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  1. Freakshow is offline

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    Posted On:
    6/08/2006 11:11am


     Style: Box, Kickbox, No-gi BJJ

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    Hell yeah! Hell no!
    Quote Originally Posted by Rhamma
    If your gym or school or studio or dojo or whatever the hell you call it closes is your training over?

    With kata as your text book you can work on movement on your own. Not forever, but it beats the hell out of running and lifting weights. It makes you practice movements you use in fighting.
    I can't agree with you here. Physical conditioning is a huge part of being a fighter. Time spent running (or doing other cardio) and lifting weights can often be time very well spent.

    Kata training has been around a long, long assed time, and it will be around long after all of us are dirt.
    Same can be said of religion, but I don't do it, either. :icon_bigg
  2. Fantasy Warrior is offline
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    Misguided style basher

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    Posted On:
    6/08/2006 11:19am

    Join us... or die
     Style: Kata

    --
    Hell yeah! Hell no!
    Quote Originally Posted by Rhamma
    This whole debate is stupid. People are going to do what they want, and train how they want. If you don't like it *yawn* I don't care.
    You may be dedicated to your traditionalist dogma which does kata because it's done.....
    You are a total Douchbag. Train more, post nevermore.
    FickleFingerOfFate -08-21-2007 08:59 AM

    just die already.
    Plasma - 08-20-2007 11:45 PM


    Aikidokkkkakkakakakaaaaa
    Best MA website ever!!!!!: http://www.dogjudo.co.uk/
  3. Mr. Jones is offline
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    resident sick ****

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    Posted On:
    6/08/2006 11:23am

    Join us... or die
     Style: Being a total psychopath

    --
    Hell yeah! Hell no!
    Kickcatcher in this kata the individual moves aren't drawn out.

    http://www.wakefield-aikido.co.uk/ga...ri-no-kata.avi
  4. ChanceDuBois is offline

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    Posted On:
    6/08/2006 11:50am


     Style: bjj, judo and chinese MA

    --
    Hell yeah! Hell no!
    If low resistance reps and kata are the same thing why do Judo and Karate have different words for them?
    Kano's judo contained a lot of different things all called kata. There was the formal collection of historical techniques type stuff like the Renkoho waza (arresting techniques), idealised form type stuff like the Nage no kata (throwing techniques), even principle driven kata like the Itsutsu No Kata (forms of five) which are designed to make you think.

    However in Kano's mind kata was more than this..here is a quote from a passage by Donn Draeger who was given access to Kano's technical notes on judo:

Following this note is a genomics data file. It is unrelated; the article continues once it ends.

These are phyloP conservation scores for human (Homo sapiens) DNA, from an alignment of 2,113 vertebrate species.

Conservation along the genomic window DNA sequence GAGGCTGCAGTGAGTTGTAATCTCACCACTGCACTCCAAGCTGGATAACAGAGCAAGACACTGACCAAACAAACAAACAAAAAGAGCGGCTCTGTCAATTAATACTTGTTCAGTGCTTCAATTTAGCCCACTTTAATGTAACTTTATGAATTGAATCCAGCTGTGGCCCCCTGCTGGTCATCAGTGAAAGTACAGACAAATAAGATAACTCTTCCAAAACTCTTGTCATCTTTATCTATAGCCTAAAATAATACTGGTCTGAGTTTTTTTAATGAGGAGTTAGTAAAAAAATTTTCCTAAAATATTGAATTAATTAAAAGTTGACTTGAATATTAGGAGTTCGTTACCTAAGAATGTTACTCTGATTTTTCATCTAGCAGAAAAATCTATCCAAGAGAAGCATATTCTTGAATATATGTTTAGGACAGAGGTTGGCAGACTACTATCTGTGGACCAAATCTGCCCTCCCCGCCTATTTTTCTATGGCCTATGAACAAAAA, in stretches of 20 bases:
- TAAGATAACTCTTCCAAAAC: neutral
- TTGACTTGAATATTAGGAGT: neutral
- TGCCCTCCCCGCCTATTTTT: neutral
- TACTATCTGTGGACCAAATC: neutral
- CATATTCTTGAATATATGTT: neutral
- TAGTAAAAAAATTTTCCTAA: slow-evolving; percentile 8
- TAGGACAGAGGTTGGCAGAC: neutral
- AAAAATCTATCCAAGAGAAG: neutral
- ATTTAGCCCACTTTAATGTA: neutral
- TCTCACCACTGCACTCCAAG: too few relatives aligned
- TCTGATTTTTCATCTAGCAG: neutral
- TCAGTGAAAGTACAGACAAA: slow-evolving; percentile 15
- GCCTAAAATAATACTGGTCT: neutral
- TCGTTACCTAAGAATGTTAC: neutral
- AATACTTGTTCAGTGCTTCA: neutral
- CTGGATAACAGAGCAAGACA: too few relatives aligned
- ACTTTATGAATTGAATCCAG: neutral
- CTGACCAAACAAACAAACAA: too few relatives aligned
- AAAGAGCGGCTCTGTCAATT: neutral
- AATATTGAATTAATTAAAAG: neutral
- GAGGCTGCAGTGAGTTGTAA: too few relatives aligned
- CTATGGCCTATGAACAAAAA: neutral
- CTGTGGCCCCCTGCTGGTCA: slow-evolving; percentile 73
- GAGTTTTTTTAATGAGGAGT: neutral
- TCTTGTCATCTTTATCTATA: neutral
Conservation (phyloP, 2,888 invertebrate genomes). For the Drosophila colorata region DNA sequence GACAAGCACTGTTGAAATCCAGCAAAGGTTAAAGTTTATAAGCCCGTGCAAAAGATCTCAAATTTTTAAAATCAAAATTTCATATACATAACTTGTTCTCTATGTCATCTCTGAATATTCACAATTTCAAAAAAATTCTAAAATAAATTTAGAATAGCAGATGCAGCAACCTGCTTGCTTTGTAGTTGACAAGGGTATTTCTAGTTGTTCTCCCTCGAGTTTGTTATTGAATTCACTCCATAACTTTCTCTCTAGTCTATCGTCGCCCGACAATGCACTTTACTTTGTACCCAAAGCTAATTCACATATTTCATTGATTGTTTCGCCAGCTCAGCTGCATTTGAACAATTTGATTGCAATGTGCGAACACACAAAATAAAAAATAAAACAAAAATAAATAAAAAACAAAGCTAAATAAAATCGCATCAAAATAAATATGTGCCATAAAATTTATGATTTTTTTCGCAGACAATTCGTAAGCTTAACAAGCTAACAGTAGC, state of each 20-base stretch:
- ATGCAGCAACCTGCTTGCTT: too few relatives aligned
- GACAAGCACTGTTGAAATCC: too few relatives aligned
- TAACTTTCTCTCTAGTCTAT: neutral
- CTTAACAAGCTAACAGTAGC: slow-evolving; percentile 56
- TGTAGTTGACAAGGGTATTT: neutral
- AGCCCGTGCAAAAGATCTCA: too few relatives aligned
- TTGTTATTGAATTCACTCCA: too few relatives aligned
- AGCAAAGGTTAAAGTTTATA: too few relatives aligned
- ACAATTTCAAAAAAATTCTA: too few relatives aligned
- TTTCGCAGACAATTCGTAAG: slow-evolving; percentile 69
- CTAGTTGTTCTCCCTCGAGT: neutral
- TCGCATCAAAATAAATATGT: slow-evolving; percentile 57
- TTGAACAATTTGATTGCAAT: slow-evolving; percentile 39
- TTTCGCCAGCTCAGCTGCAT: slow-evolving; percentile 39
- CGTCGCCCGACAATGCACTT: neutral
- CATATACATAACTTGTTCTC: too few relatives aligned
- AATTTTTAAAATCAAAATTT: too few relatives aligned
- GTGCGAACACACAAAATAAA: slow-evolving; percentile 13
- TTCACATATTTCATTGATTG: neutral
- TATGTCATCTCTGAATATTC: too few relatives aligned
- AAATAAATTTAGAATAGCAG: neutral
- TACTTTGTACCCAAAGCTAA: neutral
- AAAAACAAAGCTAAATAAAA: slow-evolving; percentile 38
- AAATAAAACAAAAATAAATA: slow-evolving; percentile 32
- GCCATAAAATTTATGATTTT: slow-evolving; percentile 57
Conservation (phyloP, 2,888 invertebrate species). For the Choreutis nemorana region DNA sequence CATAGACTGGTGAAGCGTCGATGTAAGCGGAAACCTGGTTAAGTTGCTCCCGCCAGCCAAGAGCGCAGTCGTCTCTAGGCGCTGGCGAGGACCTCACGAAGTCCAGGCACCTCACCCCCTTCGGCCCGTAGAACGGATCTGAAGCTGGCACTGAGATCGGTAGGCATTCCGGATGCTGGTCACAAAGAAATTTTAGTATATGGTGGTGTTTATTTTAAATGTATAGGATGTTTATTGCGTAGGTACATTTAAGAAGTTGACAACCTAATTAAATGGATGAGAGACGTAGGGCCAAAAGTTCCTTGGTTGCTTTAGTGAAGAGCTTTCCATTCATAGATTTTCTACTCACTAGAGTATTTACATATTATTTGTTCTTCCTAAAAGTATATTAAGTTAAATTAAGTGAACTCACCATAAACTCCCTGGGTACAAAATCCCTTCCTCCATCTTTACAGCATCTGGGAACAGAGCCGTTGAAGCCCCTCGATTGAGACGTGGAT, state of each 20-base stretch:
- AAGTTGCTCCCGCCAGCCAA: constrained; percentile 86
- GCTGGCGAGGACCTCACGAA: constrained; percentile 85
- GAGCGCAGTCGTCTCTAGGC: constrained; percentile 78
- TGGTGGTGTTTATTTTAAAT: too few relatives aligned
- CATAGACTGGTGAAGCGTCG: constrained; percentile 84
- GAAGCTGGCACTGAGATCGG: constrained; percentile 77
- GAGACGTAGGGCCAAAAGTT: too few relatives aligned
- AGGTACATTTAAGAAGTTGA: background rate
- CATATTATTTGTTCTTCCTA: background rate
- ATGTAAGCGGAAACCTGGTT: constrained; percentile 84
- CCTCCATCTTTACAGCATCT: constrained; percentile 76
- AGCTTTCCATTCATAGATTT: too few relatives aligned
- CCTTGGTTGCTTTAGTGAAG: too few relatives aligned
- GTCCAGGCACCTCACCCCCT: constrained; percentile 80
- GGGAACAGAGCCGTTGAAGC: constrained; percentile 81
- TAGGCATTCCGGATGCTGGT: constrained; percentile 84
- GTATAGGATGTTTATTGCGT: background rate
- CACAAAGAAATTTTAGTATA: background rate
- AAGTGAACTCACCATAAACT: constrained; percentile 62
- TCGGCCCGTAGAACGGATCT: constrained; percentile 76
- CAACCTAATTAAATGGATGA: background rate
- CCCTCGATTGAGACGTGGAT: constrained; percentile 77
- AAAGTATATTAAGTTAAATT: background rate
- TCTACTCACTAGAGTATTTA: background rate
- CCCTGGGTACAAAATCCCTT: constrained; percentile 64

When speaking of the prearranged nature of kata, I found something in Jigoro Kano’s technical notes which was a "bombshell" to me -- at least until I thought it out. I pass it on to you. How many times have you heard a Judoist say, "kata.....nah. Never use it for training. I’m a believer in uchikomi as the best way to learn a technique"? Here’s the "bombshell": In the founder’s mind, uchikomi is kata. Think about it. In uchikomi we have nothing more than a prearranged method of working with our uke. We repeat certain actions against his more-or-less cooperative self. We both know what is going to happen.
    More than this, in Kano's mind kata and randori were inextricably linked. Kata, when not being used as a performance, were to be pre-arraged for the attacker but non-pre arranged for the defender to different degrees. ie for Kano it was a learning tool with different levels of resistance provided. Drilling of techniques basically.

    Judo also has different types of randori with different degree's of cooperation between uki and tori. Sometimes it is close to a shiai, sometimes it is done semi cooperatively to work timing, sometimes turns are taken throwing, sometimes only particular techniques are worked.

    In judo "kata" covers the entire spectrum from the organised katas to the drilling of single throws as uchi komi reps. Kata and judo are inseperable really as formalised by Kano.
  5. ChanceDuBois is offline

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    Posted On:
    6/08/2006 11:56am


     Style: bjj, judo and chinese MA

    --
    Hell yeah! Hell no!
    No, passing the guard is NOT the same as a 30 step pattern. Passing the guard is a short process that can be done in as little as three steps, depending on how you count. Three =/= 30. The moves are supposed to be done EXACTLY in that sequence, from start to finish. Knee under tailbone, open the guard, pass.
    Any pre-arranged sequence in a judo derived art is kata. I'm sorry you disagree with the interpretation of Kano. The two examples you are using here, while both "kata" in the technical sense have completely different purposes.

    The number of steps is not the decider of what is and is not kata. The pre-arrangement and idealisation of technique is what makes it kata. I am aware the word has fallen out of vogue due to its association with idiotic training but that is beside the point.
  6. PointyShinyBurn is online now
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    Gnarly King of Half-Guard

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    Posted On:
    6/09/2006 10:19am

    Join us... or die
     Style: BJJ

    --
    Hell yeah! Hell no!
    Quote Originally Posted by ChanceDuBois
    The two examples you are using here, while both "kata" in the technical sense have completely different purposes.